Now we have been there for nine and half years, and not winning. So it seems that we are staying there so as not to admit that we are up the mountain, despite all our power, and contractors. Thank them for their service. Damn fine job they are doing. Ours is a military led by the most incompetent white men in uniform! Ever.

  5. Why don’t we just abolish the US Army? Apparently it serves no purpose that can’t be served by contractors at ten times the price.

    For those wondering why our national debt is blooming, you don’t have to look much farther than faux security purchased at ten times the going rate.

  6. PS Experts have already predicted a reduction in the Marines Corps since their primary mission, amphibious warfare, is a thing of the past. Great, more money for mercenaries!

  7. Private contractors are an asset to the US armed forces. Like the service men they put their lives in the line in order to protect our freedom and freedom in general. They are the sons and daughters who have left their home and security to provide stability and why shouldnt they get paid well. Besides it is not be a steady job. The DOD hires them per diem. Pretty soon Afghanistan’s governement will stop foreign contractors and utilized its own force to protect their infrastructure.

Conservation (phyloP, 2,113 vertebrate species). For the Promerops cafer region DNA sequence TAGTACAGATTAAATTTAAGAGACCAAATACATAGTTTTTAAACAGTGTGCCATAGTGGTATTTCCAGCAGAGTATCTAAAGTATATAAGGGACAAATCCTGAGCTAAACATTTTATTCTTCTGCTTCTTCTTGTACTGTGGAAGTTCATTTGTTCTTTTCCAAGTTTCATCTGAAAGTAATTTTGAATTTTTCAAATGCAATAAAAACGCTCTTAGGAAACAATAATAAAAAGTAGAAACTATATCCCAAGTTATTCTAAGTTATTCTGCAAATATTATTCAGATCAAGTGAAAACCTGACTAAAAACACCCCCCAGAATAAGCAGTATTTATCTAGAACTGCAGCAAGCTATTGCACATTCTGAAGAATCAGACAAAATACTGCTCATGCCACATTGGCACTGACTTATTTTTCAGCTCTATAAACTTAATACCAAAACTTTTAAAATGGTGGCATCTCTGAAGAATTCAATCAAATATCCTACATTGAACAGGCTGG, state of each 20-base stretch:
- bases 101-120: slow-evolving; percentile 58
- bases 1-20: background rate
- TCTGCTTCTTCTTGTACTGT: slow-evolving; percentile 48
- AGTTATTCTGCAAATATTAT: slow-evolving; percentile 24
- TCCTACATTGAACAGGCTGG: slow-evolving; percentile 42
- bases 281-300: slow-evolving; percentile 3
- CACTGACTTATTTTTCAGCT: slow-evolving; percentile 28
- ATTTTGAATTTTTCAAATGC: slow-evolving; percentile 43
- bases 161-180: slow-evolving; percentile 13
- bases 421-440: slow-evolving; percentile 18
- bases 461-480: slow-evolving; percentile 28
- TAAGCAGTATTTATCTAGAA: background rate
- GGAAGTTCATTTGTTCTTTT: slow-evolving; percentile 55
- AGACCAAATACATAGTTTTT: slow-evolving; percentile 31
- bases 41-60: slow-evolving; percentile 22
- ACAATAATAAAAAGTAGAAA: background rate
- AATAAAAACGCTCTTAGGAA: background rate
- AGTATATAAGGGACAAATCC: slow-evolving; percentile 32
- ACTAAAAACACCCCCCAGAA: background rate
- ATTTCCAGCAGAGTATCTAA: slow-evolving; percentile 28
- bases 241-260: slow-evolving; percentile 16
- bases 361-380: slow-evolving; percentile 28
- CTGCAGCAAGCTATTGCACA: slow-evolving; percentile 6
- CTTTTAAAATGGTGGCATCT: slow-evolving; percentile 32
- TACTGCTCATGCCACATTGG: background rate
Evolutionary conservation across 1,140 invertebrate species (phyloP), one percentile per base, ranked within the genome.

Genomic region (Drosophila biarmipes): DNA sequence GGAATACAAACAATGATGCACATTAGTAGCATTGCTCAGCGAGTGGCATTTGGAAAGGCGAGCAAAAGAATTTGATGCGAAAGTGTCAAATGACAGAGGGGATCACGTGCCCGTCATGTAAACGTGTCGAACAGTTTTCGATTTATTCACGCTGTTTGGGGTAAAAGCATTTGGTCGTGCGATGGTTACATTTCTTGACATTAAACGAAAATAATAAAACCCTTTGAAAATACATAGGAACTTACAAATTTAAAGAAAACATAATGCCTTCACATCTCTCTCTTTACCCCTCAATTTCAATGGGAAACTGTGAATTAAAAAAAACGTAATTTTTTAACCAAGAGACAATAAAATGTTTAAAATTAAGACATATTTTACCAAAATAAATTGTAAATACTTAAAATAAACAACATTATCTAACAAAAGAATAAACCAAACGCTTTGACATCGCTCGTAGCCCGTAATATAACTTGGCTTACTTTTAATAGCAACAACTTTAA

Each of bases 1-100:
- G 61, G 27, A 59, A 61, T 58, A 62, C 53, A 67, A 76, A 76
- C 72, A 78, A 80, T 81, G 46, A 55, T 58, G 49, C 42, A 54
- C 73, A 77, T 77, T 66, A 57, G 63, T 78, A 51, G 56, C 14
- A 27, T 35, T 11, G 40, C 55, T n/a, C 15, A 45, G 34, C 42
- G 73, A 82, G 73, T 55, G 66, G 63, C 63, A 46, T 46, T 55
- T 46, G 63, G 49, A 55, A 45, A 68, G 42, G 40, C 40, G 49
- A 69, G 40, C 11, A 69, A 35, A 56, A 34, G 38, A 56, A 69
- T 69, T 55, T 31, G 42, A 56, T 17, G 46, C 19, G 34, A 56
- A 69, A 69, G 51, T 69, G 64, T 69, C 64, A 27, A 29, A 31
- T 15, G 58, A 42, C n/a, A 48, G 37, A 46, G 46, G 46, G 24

8. A civilian contractor I know (an engineer) is making an obscene amount of money by working in Afghanistan. He recently bragged to those back home that he went to Greece for R&R – with a $1000 per diem. Do a little math here. If every civilian contractor in the Middle East (200,000 estimate) gets $1000 a day for a 7-day leave, that costs the taxpayer OVER A BILLION DOLLARS just for these people’s vacations!

  9. To those of you (morgan) bitching about the cost to tax payers, why shouldn’t they get paid well? Why shouldn’t they get R&R? Chances are this wasn’t a per diem but just a salary covering the leave week. They are doing things you and many other Americans would never dream of. They are in a war zone, working 12 hours a day, 7 days a week for 3 months at a time. Every time they drive on a road to escort someone or provide private security, they are putting their lives at risk. Most of them are former military who are FINALLY getting paid what they deserve. You couldn’t do the job, so stop whining about your precious tax dollars. The money is deserved. Some Americans may as well be profiting from this, if the money doesn’t go to them I assure you it would go somewhere else… and not back to our country.